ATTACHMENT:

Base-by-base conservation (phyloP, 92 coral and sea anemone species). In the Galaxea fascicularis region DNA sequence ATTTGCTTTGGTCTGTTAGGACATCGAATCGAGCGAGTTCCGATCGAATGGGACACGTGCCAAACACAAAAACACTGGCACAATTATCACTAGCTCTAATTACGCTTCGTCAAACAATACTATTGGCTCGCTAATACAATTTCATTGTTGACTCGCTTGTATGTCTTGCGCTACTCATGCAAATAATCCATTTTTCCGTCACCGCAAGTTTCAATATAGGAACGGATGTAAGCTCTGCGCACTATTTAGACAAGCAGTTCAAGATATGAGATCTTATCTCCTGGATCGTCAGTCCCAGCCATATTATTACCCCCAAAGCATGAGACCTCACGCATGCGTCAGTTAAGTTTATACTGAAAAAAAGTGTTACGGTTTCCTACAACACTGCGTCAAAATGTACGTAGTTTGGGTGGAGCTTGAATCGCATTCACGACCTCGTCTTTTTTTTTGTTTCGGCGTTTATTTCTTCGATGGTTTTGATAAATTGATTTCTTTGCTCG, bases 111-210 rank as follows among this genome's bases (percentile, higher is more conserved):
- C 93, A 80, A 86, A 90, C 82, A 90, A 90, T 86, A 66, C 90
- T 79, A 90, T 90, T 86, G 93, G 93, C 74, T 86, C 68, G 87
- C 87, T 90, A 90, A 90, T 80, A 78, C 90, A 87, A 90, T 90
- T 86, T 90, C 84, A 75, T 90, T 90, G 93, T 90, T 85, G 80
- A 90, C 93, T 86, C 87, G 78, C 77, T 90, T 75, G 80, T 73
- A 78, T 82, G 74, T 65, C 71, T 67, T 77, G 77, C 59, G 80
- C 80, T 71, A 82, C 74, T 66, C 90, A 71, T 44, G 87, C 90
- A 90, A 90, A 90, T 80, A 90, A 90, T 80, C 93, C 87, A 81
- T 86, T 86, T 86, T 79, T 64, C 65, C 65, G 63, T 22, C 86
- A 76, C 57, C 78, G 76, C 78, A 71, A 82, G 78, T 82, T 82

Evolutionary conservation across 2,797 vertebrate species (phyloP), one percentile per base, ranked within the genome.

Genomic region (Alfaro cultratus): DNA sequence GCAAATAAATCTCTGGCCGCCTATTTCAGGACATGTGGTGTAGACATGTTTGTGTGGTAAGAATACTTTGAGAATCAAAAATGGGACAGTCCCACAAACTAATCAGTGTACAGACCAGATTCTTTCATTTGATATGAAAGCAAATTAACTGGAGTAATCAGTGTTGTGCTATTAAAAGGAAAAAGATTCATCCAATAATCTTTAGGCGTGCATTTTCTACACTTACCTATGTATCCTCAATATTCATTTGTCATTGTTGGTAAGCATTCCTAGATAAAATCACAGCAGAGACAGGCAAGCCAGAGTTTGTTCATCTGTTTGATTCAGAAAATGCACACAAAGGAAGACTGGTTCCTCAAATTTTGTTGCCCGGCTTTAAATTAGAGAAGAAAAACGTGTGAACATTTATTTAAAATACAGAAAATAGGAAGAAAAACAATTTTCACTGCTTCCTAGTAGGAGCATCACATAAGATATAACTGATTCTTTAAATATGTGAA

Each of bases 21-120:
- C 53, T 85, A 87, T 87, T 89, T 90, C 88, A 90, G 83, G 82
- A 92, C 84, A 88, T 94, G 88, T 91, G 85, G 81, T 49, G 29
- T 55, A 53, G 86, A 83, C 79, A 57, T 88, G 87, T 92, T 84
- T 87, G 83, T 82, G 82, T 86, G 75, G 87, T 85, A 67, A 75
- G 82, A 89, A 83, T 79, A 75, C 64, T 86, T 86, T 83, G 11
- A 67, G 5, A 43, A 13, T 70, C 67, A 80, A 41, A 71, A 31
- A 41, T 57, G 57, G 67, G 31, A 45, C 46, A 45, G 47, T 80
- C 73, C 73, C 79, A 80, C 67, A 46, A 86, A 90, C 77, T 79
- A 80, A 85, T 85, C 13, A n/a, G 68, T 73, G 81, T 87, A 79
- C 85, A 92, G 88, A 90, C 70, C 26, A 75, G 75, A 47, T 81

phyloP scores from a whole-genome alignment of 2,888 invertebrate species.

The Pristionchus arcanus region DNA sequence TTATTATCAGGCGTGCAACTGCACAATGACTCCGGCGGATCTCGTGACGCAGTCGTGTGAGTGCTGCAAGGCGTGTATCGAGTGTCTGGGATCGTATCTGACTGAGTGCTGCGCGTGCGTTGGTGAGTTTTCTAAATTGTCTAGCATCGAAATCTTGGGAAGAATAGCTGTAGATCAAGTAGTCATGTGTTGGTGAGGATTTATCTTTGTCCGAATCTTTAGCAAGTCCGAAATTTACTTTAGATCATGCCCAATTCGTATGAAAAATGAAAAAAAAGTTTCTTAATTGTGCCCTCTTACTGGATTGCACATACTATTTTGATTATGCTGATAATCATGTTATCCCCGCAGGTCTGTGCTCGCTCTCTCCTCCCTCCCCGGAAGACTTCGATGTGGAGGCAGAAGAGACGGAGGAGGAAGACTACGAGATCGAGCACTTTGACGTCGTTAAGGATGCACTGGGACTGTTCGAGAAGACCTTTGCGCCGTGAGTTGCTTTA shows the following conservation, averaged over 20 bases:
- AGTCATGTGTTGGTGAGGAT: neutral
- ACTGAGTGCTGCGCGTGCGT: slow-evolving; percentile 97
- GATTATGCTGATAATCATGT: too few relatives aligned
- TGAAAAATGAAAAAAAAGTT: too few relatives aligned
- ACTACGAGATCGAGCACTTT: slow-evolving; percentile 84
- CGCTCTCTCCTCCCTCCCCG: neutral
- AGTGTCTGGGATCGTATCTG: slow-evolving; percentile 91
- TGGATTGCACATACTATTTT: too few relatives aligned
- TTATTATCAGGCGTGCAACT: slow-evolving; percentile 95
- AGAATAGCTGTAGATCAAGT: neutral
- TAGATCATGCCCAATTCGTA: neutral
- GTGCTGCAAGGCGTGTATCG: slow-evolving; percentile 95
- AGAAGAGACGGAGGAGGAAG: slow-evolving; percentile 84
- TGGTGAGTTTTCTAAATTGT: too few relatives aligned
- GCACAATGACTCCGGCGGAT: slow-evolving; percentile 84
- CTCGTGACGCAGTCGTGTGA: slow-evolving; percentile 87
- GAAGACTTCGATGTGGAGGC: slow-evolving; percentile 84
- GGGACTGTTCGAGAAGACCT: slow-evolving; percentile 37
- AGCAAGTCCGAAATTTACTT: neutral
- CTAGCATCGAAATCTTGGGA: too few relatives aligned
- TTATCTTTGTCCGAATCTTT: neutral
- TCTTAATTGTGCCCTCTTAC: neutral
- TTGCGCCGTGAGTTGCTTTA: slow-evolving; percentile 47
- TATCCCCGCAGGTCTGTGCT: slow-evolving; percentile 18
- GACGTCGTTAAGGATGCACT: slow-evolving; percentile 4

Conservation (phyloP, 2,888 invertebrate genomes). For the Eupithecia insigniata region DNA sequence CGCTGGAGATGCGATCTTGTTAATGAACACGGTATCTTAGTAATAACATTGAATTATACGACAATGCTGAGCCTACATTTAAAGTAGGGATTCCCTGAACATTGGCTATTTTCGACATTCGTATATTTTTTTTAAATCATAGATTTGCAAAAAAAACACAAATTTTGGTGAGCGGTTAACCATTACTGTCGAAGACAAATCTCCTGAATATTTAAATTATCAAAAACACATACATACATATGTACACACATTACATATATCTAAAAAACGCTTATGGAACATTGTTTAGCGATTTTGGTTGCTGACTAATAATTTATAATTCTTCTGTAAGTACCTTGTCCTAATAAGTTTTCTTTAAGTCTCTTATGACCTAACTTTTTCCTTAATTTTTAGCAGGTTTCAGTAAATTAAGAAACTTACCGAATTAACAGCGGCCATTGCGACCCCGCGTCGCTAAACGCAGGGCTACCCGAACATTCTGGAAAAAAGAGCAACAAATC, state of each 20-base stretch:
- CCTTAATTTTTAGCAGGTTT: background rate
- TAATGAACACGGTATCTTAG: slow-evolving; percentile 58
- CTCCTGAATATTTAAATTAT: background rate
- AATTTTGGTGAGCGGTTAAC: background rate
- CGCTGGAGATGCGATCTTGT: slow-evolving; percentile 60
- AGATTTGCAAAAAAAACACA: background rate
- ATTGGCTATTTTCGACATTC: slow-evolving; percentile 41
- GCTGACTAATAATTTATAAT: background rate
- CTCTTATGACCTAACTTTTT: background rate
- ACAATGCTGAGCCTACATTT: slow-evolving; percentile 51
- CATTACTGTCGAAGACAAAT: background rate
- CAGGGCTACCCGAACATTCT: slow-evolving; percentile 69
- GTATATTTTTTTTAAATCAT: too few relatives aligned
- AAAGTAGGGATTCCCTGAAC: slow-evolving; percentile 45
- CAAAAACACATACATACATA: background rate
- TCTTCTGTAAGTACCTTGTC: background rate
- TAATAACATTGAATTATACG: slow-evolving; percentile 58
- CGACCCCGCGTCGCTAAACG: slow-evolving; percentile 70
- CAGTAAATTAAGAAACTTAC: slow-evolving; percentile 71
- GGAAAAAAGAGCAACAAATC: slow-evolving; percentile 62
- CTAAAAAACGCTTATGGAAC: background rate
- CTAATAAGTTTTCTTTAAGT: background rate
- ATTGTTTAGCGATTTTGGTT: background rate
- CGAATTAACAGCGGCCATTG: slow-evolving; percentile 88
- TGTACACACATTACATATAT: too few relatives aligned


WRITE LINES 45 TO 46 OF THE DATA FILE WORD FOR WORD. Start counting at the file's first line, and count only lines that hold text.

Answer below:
- AGCAAGTCCGAAATTTACTT: neutral
- CTAGCATCGAAATCTTGGGA: too few relatives aligned